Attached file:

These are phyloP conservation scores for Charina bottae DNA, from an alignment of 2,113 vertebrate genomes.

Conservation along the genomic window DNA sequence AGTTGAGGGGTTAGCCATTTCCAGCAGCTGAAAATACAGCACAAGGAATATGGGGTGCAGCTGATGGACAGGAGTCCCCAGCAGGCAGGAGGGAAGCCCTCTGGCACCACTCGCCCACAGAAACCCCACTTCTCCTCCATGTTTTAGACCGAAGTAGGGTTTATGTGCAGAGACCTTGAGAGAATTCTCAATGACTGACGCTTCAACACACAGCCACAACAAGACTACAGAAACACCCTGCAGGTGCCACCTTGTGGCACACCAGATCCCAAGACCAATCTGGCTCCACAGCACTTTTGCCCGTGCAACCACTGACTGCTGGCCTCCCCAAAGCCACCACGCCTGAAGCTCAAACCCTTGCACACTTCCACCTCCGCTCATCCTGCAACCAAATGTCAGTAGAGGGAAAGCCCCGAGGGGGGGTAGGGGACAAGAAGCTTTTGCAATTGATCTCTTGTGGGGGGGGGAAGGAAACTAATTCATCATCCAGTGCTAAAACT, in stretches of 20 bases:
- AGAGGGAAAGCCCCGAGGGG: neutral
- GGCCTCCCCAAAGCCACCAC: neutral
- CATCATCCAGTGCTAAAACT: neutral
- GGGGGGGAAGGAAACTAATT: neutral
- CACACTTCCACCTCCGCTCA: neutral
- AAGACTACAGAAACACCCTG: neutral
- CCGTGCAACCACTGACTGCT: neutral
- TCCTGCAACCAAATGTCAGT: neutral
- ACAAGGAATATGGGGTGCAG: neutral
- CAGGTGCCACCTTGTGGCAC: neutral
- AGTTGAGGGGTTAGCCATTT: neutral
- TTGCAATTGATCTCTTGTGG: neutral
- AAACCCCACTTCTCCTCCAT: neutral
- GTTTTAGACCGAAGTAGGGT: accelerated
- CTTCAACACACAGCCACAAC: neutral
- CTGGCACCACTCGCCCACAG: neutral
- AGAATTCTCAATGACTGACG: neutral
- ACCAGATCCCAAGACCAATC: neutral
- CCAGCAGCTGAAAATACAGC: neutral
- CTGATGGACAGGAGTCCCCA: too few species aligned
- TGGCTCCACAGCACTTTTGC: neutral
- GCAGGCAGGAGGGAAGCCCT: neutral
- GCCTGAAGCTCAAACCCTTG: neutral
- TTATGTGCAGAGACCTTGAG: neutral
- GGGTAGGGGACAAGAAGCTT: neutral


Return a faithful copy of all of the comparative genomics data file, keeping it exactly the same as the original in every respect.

These are phyloP conservation scores for Charina bottae DNA, from an alignment of 2,113 vertebrate genomes.

Conservation along the genomic window DNA sequence AGTTGAGGGGTTAGCCATTTCCAGCAGCTGAAAATACAGCACAAGGAATATGGGGTGCAGCTGATGGACAGGAGTCCCCAGCAGGCAGGAGGGAAGCCCTCTGGCACCACTCGCCCACAGAAACCCCACTTCTCCTCCATGTTTTAGACCGAAGTAGGGTTTATGTGCAGAGACCTTGAGAGAATTCTCAATGACTGACGCTTCAACACACAGCCACAACAAGACTACAGAAACACCCTGCAGGTGCCACCTTGTGGCACACCAGATCCCAAGACCAATCTGGCTCCACAGCACTTTTGCCCGTGCAACCACTGACTGCTGGCCTCCCCAAAGCCACCACGCCTGAAGCTCAAACCCTTGCACACTTCCACCTCCGCTCATCCTGCAACCAAATGTCAGTAGAGGGAAAGCCCCGAGGGGGGGTAGGGGACAAGAAGCTTTTGCAATTGATCTCTTGTGGGGGGGGGAAGGAAACTAATTCATCATCCAGTGCTAAAACT, in stretches of 20 bases:
- AGAGGGAAAGCCCCGAGGGG: neutral
- GGCCTCCCCAAAGCCACCAC: neutral
- CATCATCCAGTGCTAAAACT: neutral
- GGGGGGGAAGGAAACTAATT: neutral
- CACACTTCCACCTCCGCTCA: neutral
- AAGACTACAGAAACACCCTG: neutral
- CCGTGCAACCACTGACTGCT: neutral
- TCCTGCAACCAAATGTCAGT: neutral
- ACAAGGAATATGGGGTGCAG: neutral
- CAGGTGCCACCTTGTGGCAC: neutral
- AGTTGAGGGGTTAGCCATTT: neutral
- TTGCAATTGATCTCTTGTGG: neutral
- AAACCCCACTTCTCCTCCAT: neutral
- GTTTTAGACCGAAGTAGGGT: accelerated
- CTTCAACACACAGCCACAAC: neutral
- CTGGCACCACTCGCCCACAG: neutral
- AGAATTCTCAATGACTGACG: neutral
- ACCAGATCCCAAGACCAATC: neutral
- CCAGCAGCTGAAAATACAGC: neutral
- CTGATGGACAGGAGTCCCCA: too few species aligned
- TGGCTCCACAGCACTTTTGC: neutral
- GCAGGCAGGAGGGAAGCCCT: neutral
- GCCTGAAGCTCAAACCCTTG: neutral
- TTATGTGCAGAGACCTTGAG: neutral
- GGGTAGGGGACAAGAAGCTT: neutral